Upon its enforcement by the courts, a non-competition clause considered unreasonable will be declared void and therefore be deemed non-existing, in which case the judge will not be authorized to amend or adjust the clause, e.g. by decreasing its term or by limiting its jurisdiction.6

In the absence of a contractual agreement, the employer is somewhat protected by the duty of loyalty that is imposed on all employees by virtue of section 2088 of the CCQ.

This legal duty of loyalty does indeed impose on the employee restrictions with regard to the nature and the extent of the information that they may use after their departure and aims to proscribe unfair competition in which the employee may partake following their departure.

The duty of loyalty applies to all employees, regardless of the position they occupied. It is effective during the employment and remains so during a reasonable period of time following the termination of the employment contract. According to case law, while the reasonable period time referred to in section 2088 of the CCQ may vary depending on the position occupied by the employee in question, it shall not exceed a few months, as established by the Quebec Court of Appeal:

"The duration of the post contractual duty of loyalty depends on the circumstances in each case, but rarely exceeds a few months. There may be exceptions, but they are just that and must remain so if one does not want to unduly limit the principle of competition that governs our society and advantages employers to the detriment of employees."7

An employer who accuses a former employee of having failed to carry out their duty of loyalty must remember that, depending on the court and notwithstanding the duty of loyalty, the purpose of the principle of free competition is to allow a former employee to compete freely, even vigorously and aggressively, against their former employer.8

Therefore, the duty of loyalty stipulated in section 2088 of the CCQ is interpreted in a restrictive manner, as the survival of a contractual obligation beyond the end of the contract that gave rise to it is outside of civil law and, within the organization of our society, competition in business is the rule.9

Finally, employers must keep in mind the fact that there is a thin line between, on the one hand, confidential information belonging to a company that remains protected by virtue of the duty of loyalty and, on the other hand, the personal knowledge and skills that an employee has acquired throughout the years and is entitled to bring to a competitor.10

Footnotes

1 Positron Inc. c. Desroches, J.E. 88-757 (C.S.). Id., p. 41-42.

2 Hélène OUIMET, Travail plus: le travail et vos droits, Montréal, 2016, 9th edition, Wilson & Lafleur, online: https://edoctrine.caij.qc.ca/wilson-et-lafleur-livres/130/1661217130; Gestion Marie-Lou (St-Marc) inc. c. Lapierre, D.T.E. 2003T-864 (C.A.), para 39 to 42.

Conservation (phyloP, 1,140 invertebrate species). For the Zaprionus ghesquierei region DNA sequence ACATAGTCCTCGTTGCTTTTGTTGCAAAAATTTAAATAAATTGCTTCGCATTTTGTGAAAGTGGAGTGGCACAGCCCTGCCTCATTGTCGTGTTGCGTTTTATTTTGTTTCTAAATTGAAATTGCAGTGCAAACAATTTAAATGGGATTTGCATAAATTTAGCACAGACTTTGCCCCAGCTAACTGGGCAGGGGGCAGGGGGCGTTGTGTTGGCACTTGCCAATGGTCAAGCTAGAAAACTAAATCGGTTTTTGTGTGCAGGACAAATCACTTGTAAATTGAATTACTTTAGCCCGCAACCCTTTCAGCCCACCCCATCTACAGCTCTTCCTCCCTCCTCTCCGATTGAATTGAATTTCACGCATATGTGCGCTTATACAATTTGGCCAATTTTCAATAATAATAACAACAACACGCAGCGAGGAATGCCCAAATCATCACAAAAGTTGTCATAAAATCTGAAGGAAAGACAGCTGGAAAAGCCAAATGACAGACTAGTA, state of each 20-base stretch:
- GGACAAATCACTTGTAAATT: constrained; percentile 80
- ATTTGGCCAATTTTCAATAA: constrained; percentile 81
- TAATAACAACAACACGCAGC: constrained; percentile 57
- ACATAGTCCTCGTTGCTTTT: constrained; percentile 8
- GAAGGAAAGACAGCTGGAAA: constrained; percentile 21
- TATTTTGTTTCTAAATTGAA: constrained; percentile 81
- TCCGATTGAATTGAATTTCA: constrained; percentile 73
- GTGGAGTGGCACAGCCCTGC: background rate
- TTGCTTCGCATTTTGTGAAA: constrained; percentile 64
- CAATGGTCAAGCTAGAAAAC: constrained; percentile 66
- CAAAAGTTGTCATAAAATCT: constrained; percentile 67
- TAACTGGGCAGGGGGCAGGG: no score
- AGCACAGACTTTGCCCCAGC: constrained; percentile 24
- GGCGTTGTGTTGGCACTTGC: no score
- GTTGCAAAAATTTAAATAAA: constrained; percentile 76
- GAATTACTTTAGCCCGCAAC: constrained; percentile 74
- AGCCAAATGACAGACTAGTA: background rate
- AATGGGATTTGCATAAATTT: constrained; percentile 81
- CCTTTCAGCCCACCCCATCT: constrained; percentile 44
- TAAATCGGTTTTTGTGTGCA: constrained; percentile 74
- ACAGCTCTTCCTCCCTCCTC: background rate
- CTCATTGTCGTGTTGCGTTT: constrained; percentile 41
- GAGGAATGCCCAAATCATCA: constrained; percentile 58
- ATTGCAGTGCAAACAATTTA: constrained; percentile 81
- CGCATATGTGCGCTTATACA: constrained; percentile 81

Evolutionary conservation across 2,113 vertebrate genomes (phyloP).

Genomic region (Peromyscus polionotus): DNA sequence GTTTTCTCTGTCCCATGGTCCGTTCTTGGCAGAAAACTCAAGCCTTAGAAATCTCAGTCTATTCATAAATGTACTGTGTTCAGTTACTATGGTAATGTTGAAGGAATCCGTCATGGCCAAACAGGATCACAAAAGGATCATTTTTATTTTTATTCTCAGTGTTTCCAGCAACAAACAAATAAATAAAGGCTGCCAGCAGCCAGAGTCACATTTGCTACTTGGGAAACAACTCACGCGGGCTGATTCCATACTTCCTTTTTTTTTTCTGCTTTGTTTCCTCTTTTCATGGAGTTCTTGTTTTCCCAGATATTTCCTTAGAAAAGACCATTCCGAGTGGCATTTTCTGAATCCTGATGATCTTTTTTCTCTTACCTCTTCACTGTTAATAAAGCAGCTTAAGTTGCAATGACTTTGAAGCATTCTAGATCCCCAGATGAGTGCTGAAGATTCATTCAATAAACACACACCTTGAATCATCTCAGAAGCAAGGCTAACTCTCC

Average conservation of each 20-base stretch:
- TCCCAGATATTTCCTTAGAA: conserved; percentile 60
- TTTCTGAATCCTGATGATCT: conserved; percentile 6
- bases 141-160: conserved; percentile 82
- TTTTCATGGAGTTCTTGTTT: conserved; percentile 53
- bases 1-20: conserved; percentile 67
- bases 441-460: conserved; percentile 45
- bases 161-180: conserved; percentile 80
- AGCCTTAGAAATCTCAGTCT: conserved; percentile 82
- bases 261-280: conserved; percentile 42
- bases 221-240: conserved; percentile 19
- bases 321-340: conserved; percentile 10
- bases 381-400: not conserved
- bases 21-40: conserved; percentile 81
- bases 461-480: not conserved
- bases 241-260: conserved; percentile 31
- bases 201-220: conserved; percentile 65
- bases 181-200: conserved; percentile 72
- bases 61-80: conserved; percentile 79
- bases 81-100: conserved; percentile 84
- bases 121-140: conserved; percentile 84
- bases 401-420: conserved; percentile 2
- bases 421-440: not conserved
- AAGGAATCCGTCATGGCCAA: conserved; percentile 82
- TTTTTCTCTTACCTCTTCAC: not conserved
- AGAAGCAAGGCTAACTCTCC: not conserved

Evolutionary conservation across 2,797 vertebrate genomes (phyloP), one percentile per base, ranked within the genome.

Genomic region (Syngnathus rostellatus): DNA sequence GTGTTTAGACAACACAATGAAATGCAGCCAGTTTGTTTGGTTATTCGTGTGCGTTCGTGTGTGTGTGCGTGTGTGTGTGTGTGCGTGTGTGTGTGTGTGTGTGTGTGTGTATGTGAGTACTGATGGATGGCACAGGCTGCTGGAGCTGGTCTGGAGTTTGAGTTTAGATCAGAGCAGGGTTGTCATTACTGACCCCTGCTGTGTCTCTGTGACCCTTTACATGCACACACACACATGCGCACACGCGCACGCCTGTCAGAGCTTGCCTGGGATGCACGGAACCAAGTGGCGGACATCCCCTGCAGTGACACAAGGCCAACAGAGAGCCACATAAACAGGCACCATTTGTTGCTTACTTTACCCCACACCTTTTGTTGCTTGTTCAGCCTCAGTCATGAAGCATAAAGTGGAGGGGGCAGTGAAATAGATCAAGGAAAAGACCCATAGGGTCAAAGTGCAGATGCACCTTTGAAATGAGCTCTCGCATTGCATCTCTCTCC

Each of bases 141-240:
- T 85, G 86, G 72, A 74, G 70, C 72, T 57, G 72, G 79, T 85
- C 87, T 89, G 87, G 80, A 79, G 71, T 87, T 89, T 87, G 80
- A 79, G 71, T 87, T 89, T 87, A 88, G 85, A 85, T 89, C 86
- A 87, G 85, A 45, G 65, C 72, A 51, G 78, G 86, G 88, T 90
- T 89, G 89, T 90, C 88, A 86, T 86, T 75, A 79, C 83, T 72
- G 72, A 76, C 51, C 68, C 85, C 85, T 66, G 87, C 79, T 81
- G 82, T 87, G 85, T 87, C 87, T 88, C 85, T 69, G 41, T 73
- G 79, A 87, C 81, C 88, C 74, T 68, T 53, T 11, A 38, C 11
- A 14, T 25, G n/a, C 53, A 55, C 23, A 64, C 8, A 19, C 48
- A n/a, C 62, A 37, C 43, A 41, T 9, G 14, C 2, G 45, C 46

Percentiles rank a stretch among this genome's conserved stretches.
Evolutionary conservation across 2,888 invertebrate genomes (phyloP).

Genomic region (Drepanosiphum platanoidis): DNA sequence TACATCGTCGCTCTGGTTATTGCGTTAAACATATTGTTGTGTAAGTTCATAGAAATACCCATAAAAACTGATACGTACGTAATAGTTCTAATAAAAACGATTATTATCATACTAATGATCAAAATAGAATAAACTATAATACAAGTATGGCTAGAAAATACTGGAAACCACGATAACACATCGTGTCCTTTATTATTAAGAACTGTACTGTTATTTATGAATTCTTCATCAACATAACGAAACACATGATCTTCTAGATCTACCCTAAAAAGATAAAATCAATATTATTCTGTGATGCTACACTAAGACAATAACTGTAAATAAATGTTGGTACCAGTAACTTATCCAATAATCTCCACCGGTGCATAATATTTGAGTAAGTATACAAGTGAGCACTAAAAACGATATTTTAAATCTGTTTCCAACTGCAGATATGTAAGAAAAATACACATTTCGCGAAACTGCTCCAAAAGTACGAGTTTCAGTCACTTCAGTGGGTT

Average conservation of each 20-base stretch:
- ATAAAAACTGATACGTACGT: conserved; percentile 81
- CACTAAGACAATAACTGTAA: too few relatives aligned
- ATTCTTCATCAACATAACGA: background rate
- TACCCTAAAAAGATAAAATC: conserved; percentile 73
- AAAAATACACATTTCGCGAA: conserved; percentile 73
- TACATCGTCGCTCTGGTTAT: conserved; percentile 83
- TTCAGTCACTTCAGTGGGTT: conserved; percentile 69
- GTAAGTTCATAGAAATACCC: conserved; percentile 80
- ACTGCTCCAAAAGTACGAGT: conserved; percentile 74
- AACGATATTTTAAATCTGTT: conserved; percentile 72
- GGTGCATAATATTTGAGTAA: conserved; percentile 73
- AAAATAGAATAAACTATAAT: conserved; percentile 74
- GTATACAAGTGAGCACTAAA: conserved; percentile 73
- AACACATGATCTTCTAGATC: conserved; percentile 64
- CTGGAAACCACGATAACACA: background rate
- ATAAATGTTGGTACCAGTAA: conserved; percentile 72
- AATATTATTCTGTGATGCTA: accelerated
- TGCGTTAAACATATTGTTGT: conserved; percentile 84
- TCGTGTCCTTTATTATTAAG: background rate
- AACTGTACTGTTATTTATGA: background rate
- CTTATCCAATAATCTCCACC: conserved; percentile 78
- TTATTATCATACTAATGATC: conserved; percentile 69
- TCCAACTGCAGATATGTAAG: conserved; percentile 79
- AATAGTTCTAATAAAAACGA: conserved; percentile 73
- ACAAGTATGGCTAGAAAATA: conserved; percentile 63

3 Improthèque Inc. c. St-Gelais, [1995] R.J.Q. 2469 (C.S.)  p. 13.

4 Montour Ltée c. Jolicoeur, EYB 1988-86760 (C.S.).

5 See, for example, the case 4388241 Canada inc. c. Forget, 2012 QCCS 3103, in which a twelve-month non-competition clause that aimed to prevent an employee from working anywhere in Quebec and in Ontario was deemed invalid.

6 Restaurant Chez Doc inc. c. 9061-7481 Québec inc., J.E. 2006-202 (C.A.), para 29.

7 Id., para 42.

8 9129-3845 Québec inc. c. Dion 2012 QCCA 1276, para 15.

9 Concentrés scientifiques Bélisle Inc. c. Lyrco Nutrition Inc., 2007 QCCA 676 (CanLII); Redtech inc. c. Leblanc, 2017 QCCS 4348 (C.S.)

10 DK-Spec c. Bouchard, EYB 2005-97935, para 46 (C.S.); Gilles Michel inc. c. Michel, 2006 QCCS 5084

The content of this article is intended to provide a general guide to the subject matter. Specialist advice should be sought about your specific circumstances.

To print this article, all you need is to be registered on Mondaq.com.

Click to Login as an existing user or Register so you can print this article.

Authors
Similar Articles
Relevancy Powered by MondaqAI
Bereskin & Parr LLP
Norton Rose Fulbright Canada LLP
 
In association with
Related Topics
 
Similar Articles
Relevancy Powered by MondaqAI
Bereskin & Parr LLP
Norton Rose Fulbright Canada LLP
Related Articles
 
Related Video
Up-coming Events Search
Tools
Print
Font Size:
Translation
Channels
Mondaq on Twitter
 
Register for Access and our Free Biweekly Alert for
This service is completely free. Access 250,000 archived articles from 100+ countries and get a personalised email twice a week covering developments (and yes, our lawyers like to think you’ve read our Disclaimer).
 
Email Address
Company Name
Password
Confirm Password
Position
Mondaq Topics -- Select your Interests
 Accounting
 Anti-trust
 Commercial
 Compliance
 Consumer
 Criminal
 Employment
 Energy
 Environment
 Family
 Finance
 Government
 Healthcare
 Immigration
 Insolvency
 Insurance
 International
 IP
 Law Performance
 Law Practice
 Litigation
 Media & IT
 Privacy
 Real Estate
 Strategy
 Tax
 Technology
 Transport
 Wealth Mgt
Regions
Africa
Asia